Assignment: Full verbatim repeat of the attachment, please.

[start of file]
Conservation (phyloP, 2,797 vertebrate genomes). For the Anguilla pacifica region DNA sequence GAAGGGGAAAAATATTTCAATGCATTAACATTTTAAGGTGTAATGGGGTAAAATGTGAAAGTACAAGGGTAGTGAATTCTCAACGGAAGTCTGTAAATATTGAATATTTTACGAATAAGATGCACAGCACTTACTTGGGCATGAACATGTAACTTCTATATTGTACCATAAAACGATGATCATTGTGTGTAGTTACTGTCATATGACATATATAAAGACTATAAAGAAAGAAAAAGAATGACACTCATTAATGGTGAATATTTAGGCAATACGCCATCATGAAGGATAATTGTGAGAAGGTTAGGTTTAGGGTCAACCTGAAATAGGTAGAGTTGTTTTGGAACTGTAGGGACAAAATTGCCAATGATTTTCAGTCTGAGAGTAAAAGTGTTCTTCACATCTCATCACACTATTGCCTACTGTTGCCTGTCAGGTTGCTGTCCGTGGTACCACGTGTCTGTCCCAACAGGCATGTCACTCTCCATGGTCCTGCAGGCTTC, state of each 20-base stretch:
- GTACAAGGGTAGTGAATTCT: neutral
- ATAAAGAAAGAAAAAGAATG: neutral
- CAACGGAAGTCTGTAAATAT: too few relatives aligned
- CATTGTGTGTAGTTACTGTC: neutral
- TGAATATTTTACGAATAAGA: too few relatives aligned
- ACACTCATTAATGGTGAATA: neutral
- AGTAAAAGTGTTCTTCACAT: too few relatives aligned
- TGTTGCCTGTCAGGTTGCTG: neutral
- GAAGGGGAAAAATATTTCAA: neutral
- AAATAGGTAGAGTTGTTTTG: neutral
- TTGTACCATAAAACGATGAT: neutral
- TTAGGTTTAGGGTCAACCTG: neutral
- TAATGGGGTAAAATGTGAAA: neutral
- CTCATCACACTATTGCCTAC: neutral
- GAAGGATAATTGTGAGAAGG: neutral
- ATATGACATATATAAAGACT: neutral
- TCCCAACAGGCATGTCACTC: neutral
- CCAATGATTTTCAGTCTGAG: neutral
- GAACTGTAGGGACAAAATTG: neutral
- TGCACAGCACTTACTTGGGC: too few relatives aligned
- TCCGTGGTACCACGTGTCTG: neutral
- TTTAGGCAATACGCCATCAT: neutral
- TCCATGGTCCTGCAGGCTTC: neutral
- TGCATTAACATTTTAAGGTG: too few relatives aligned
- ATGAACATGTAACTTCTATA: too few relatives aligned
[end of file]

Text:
Conservation (phyloP, 2,797 vertebrate genomes). For the Anguilla pacifica region DNA sequence GAAGGGGAAAAATATTTCAATGCATTAACATTTTAAGGTGTAATGGGGTAAAATGTGAAAGTACAAGGGTAGTGAATTCTCAACGGAAGTCTGTAAATATTGAATATTTTACGAATAAGATGCACAGCACTTACTTGGGCATGAACATGTAACTTCTATATTGTACCATAAAACGATGATCATTGTGTGTAGTTACTGTCATATGACATATATAAAGACTATAAAGAAAGAAAAAGAATGACACTCATTAATGGTGAATATTTAGGCAATACGCCATCATGAAGGATAATTGTGAGAAGGTTAGGTTTAGGGTCAACCTGAAATAGGTAGAGTTGTTTTGGAACTGTAGGGACAAAATTGCCAATGATTTTCAGTCTGAGAGTAAAAGTGTTCTTCACATCTCATCACACTATTGCCTACTGTTGCCTGTCAGGTTGCTGTCCGTGGTACCACGTGTCTGTCCCAACAGGCATGTCACTCTCCATGGTCCTGCAGGCTTC, state of each 20-base stretch:
- GTACAAGGGTAGTGAATTCT: neutral
- ATAAAGAAAGAAAAAGAATG: neutral
- CAACGGAAGTCTGTAAATAT: too few relatives aligned
- CATTGTGTGTAGTTACTGTC: neutral
- TGAATATTTTACGAATAAGA: too few relatives aligned
- ACACTCATTAATGGTGAATA: neutral
- AGTAAAAGTGTTCTTCACAT: too few relatives aligned
- TGTTGCCTGTCAGGTTGCTG: neutral
- GAAGGGGAAAAATATTTCAA: neutral
- AAATAGGTAGAGTTGTTTTG: neutral
- TTGTACCATAAAACGATGAT: neutral
- TTAGGTTTAGGGTCAACCTG: neutral
- TAATGGGGTAAAATGTGAAA: neutral
- CTCATCACACTATTGCCTAC: neutral
- GAAGGATAATTGTGAGAAGG: neutral
- ATATGACATATATAAAGACT: neutral
- TCCCAACAGGCATGTCACTC: neutral
- CCAATGATTTTCAGTCTGAG: neutral
- GAACTGTAGGGACAAAATTG: neutral
- TGCACAGCACTTACTTGGGC: too few relatives aligned
- TCCGTGGTACCACGTGTCTG: neutral
- TTTAGGCAATACGCCATCAT: neutral
- TCCATGGTCCTGCAGGCTTC: neutral
- TGCATTAACATTTTAAGGTG: too few relatives aligned
- ATGAACATGTAACTTCTATA: too few relatives aligned